PC Pro editor's Hotmail experiment disaster - PC Retail

PC Pro editor's Hotmail experiment disaster

Two-week return to Hotmail from Gmail ends in embarassment as account hacked, spamming all contacts with malicious links.
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Things didn't go according to plan after PC Pro editor Barry Collins was invited by Microsoft to take a fresh look at the online service Hotmail.

After six years of using Gmail, Collins blogged an account of his two-week experiment with Hotmail. The PC Pro editor was impressed with aspects of the modern Hotmail such as sorting messages into categories and the ability to the ability to "sweep" messages from certain senders into dedicated folders.

At one point Collins said "a few days into my Hotmail revival, and I’m definitely warming to Microsoft’s much-maligned webmail service."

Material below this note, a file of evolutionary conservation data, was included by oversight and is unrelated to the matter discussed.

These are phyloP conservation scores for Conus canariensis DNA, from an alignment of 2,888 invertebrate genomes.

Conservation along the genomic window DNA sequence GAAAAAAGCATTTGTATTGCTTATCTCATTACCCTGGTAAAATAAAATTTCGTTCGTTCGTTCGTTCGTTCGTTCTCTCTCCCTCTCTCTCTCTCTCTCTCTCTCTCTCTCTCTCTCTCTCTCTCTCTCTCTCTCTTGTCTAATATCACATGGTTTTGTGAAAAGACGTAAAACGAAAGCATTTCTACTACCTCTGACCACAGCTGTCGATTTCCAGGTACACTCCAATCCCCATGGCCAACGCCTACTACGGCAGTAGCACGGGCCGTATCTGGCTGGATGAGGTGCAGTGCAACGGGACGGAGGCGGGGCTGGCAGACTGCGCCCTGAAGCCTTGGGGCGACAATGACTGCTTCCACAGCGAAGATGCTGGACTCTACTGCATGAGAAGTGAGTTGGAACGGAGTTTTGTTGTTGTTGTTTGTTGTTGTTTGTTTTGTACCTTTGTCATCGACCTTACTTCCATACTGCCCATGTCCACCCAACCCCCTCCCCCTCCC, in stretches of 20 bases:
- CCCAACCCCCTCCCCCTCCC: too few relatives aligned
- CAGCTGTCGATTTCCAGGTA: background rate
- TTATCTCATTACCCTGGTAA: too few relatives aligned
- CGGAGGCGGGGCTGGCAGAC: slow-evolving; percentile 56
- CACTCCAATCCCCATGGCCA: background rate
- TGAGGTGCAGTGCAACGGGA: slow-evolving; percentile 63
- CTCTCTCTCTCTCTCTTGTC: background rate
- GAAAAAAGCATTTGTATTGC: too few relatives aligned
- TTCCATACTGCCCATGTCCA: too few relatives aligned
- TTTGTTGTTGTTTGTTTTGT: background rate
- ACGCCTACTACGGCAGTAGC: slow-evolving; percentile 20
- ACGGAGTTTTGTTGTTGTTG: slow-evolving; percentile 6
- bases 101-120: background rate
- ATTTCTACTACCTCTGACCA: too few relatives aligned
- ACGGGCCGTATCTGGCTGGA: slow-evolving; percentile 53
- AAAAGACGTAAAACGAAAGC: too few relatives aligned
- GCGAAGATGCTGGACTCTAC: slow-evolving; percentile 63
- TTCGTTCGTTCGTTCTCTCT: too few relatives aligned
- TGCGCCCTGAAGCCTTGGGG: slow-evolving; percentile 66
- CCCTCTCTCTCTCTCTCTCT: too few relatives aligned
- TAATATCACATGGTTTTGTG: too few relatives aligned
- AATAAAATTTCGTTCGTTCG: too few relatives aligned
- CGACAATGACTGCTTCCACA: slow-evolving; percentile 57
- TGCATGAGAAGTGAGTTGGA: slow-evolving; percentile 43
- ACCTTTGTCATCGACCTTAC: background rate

However on the day he was to deliver the final conclusion on how Hotmail shapes up against Google's Gmail, Collins instead provided a "disastrous conclusion" as his Hotmail account was hacked and spammed malicious links.

"The Twitter client on my iPhone started buzzing like a wasp trapped in a lamp shade," said Collins as he saw a stream of tweets from contacts alerting him to the spam emails.

"It soon became painfully clear that pretty much anyone I’d had personal or professional contact with over the past decade had been sent an email containing a link to a malicious site," Collins said unhappily.

"I simply can’t trust Hotmail anymore. And what’s even more worrying is that it’s not only my webmail that’s been compromised, but my Xbox login (which holds my credit card details) and now my PC login too," Collins blogged.

He went on to point that "Windows 8 practically forces you to login with your Windows Live/Hotmail details" which meant that a hacked Microsoft account compromised his PC as well.

"It’s one thing giving hackers access to ten years’ worth of junk mail and iTunes receipts – it’s quite another potentially giving them access to my work PC."

He also clarified that his Hotmail password was a reasonably secure, if short, seven-letter string.

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